I feel your pain. Way back in '88, when I was a noob HI, a customer sued me because she found out that her builder had built a brick-veneer faux chimney on her roof, and I didn't tell her about it. I did tell her that I couldn't get in the attic, but that didn't help me. Not right away, anyhow.

Later, at one of the court sessions, the judge looked at the parties and uttered this rhetorical question: "Why do I see five lawyers?"

Well, as my lawyer tried to stuff me down into my chair, I stood up and said, "I can explain that, judge. The two lawyers to my far left were employed by General Motors at $65 per hour, and they'lll never settle." Then I said, "These two in the middle represent the builder, who screwed this chimney up, and his partner. The one next to me is mine, and he wants me to shut up."

Judge says, "They're suing you for $20,000. What would it cost to fix this house?"

I said, "about $1500, judge."

And that's when he picked up the gavel, smacked it on the bench, and said, "Summary judgment for Jowers. You can go home."

That's when I decided to be an expert witness when I grew up. And the EW work is where I learned how HIs usually shoot themselves in the foot.

Oh, for those who recall that I've said that I've never had to pay any damages, this one doesn't count. I won. I paid nothing, except a modest fee for my lawyer.

All that said, it could have been avoided if the customer hadn't been a whiner wack-job. So, I'm with you on that one.

WJid="blue">

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Originally posted by kurt

It's called "tortuous interference". It's when you allegedly mess up someone's business that you had no right sticking your nose into.

I've been sued twice for it. Well, more like threats that went away because of how I phrase stuff.

You don't say "The bsmt. floods", or, "the bsmt. gets major water entrance all the time", or anything like that.

You say "the bsmt. carpet tack strips are black and totally deteriorated. Water does that to tack strips. The bsmt. has had water. Ask the seller about bsmt. water problems", or some such thing.

You've made no unsubstantiated claims. State facts with clarity. That is not an actionable event.

Also, tortuous interference doesn't hold up in the inspection biz because you're being paid to provide an opinion on the house and the seller let you in to do it. It's not like you wandered in off the street unannounced.

Yeah,

Year before last, a big builder threatened me with that if I didn't retract everything I'd written about 7 of their houses in 7 different reports and never inspect another home in any of their developments. It was an interesting situation; a lumber company that sells pre-packaged framing "sets" had its own engineer designing the floor framing for its builder customers. The engineer was specifying sawn lumber rim joists to be matched to custom-manufactured I-joists that were made at 9-1/4 inches versus the normal 9-1/2-inches so that they'd match the nominal height of the sawn rims. The builder was lined up on one side, allied with the lumber company, who was saying he'd been selling those sets for neigh on 20 years without a problem and his engineer who was saying the the sawn rims would be stronger than the engineered rim board and wouldn't shrink any more than the I-joists would; on the other side I was lined up with the APA that said basically, "Not only no but HELL NO, the Wood I-Joist Manufacturer's Association (WIJMA) that was basically saying, "Uh Uh, won't work - it's liable to cause damage, and the I-joist manufacturer's engineers who were saying, "We've been telling that lumber company for years that if any of those joists failed because of that arrangement we'd not be responsible for the damage."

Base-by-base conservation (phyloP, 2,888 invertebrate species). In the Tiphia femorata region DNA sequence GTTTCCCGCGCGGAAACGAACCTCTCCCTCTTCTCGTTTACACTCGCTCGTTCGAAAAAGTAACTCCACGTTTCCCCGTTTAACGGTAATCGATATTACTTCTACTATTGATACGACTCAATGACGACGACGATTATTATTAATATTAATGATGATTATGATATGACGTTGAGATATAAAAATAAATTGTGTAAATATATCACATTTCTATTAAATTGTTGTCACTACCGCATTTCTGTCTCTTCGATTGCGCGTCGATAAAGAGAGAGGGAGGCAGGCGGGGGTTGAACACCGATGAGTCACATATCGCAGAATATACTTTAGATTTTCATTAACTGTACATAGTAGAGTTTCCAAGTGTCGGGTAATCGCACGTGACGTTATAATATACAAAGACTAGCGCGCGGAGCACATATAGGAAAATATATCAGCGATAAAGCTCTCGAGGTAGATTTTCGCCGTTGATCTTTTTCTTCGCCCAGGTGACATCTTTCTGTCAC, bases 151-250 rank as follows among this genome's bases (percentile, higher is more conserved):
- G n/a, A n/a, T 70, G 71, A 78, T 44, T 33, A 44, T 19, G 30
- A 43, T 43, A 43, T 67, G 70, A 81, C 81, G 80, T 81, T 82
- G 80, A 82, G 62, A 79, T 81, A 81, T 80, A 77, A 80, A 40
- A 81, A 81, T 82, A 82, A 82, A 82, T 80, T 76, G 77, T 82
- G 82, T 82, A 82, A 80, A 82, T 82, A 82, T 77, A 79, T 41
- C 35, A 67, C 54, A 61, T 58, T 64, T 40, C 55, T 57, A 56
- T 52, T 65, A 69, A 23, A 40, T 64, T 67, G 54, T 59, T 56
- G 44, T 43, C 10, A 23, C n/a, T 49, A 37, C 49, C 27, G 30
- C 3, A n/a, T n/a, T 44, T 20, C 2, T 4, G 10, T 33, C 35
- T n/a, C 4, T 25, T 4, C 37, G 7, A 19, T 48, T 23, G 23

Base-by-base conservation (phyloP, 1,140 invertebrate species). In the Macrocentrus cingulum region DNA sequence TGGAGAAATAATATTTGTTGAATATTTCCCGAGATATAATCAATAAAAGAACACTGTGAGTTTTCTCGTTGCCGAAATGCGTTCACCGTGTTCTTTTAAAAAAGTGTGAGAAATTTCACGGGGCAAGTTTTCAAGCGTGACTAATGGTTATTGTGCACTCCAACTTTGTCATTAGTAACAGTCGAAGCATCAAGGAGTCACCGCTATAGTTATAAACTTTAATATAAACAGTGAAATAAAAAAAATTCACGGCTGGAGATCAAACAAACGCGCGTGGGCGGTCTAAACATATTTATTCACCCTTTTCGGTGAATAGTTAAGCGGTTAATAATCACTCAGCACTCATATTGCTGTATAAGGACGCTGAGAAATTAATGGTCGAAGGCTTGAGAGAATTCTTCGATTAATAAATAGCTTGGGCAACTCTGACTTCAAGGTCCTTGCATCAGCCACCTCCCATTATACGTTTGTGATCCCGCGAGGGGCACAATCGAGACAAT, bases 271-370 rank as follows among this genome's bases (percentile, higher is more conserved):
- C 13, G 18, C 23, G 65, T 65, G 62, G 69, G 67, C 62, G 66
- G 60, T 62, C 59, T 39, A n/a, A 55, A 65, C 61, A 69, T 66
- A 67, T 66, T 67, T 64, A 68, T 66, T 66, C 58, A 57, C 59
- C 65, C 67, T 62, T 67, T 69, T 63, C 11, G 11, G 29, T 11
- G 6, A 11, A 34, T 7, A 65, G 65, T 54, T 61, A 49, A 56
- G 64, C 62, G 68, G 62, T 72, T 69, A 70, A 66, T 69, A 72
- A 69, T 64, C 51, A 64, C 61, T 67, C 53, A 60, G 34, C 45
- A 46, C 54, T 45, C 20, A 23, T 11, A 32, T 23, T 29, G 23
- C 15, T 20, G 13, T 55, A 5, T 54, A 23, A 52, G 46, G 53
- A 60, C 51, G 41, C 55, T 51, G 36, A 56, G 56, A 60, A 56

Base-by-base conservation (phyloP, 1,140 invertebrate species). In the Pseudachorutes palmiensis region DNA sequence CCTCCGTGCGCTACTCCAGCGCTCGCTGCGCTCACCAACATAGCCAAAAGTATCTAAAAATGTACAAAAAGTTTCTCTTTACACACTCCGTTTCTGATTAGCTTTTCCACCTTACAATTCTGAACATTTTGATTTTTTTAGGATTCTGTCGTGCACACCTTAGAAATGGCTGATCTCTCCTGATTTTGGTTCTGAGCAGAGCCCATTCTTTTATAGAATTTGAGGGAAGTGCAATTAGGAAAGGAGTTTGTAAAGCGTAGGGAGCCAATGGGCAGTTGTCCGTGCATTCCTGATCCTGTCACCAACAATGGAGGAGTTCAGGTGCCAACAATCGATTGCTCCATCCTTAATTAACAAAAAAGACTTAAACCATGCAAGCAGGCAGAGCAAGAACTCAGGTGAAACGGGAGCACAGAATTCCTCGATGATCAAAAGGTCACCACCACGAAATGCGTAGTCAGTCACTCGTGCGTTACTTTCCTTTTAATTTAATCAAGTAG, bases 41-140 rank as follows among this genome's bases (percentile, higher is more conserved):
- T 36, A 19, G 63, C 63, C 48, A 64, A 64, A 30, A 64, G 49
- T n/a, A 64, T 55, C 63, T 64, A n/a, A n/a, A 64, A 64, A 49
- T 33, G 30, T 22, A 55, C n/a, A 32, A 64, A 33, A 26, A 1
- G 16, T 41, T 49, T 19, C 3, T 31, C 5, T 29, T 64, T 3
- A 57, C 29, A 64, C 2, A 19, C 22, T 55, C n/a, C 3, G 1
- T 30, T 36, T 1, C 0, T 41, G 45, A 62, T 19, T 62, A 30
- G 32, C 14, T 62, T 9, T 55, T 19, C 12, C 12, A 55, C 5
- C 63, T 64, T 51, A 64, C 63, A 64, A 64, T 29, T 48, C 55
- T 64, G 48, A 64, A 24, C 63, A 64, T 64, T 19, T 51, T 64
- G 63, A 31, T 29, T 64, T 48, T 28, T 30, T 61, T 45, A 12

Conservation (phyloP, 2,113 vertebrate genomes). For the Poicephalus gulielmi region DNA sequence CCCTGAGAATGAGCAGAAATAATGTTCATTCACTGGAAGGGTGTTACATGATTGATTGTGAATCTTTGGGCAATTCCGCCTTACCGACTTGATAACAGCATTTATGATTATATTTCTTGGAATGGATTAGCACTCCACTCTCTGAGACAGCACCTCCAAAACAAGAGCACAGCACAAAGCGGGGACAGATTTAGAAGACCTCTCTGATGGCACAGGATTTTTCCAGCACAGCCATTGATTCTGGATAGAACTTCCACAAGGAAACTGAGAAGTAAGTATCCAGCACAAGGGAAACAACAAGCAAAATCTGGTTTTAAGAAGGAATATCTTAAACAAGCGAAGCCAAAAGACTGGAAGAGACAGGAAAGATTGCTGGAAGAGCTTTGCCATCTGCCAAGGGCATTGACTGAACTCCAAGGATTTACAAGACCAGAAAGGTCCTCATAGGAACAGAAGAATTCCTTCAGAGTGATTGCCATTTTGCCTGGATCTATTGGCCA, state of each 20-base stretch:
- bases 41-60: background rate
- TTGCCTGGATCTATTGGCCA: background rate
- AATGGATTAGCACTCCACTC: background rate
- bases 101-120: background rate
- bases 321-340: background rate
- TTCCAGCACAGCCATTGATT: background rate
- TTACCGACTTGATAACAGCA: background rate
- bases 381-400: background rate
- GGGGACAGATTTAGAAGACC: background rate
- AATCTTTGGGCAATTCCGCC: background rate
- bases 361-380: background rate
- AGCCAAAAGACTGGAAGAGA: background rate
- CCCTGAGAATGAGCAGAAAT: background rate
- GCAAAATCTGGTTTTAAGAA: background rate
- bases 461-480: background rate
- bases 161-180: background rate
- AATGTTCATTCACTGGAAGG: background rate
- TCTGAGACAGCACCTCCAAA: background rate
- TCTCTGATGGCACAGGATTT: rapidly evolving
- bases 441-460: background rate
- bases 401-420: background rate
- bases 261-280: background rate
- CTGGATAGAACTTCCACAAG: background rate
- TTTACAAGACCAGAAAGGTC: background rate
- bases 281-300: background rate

I got a lawyer, he asked me to spell out the issues, I copied the relevant pages from my report and shot them over to him. He copied them virtually word-for-word and told the builder basically, "Go ahead, sue O'Handley, I'm sure that the media will love to hear about how you're suing an inspector for doing what he gets paid to do - give people an honest opinion backed up by facts - and about all of the hundreds, maybe thousands of houses you've built contrary to the guidance of the best engineers in the business.

Never heard from them again. The last time I'd inspected one of their homes, the rims were engineered lumber.

It cost me nearly $500 to get a lawyer to basically put my words into a letter and fire them off to the builder's lawyers to get them to back off.

I should have sued them for the $500 in small claims court but Yung dang near throttled me when I'd suggested it.

It sucks, I know you gotta be pissed, but it comes with the territory.

ONE TEAM - ONE FIGHT!!!

Mike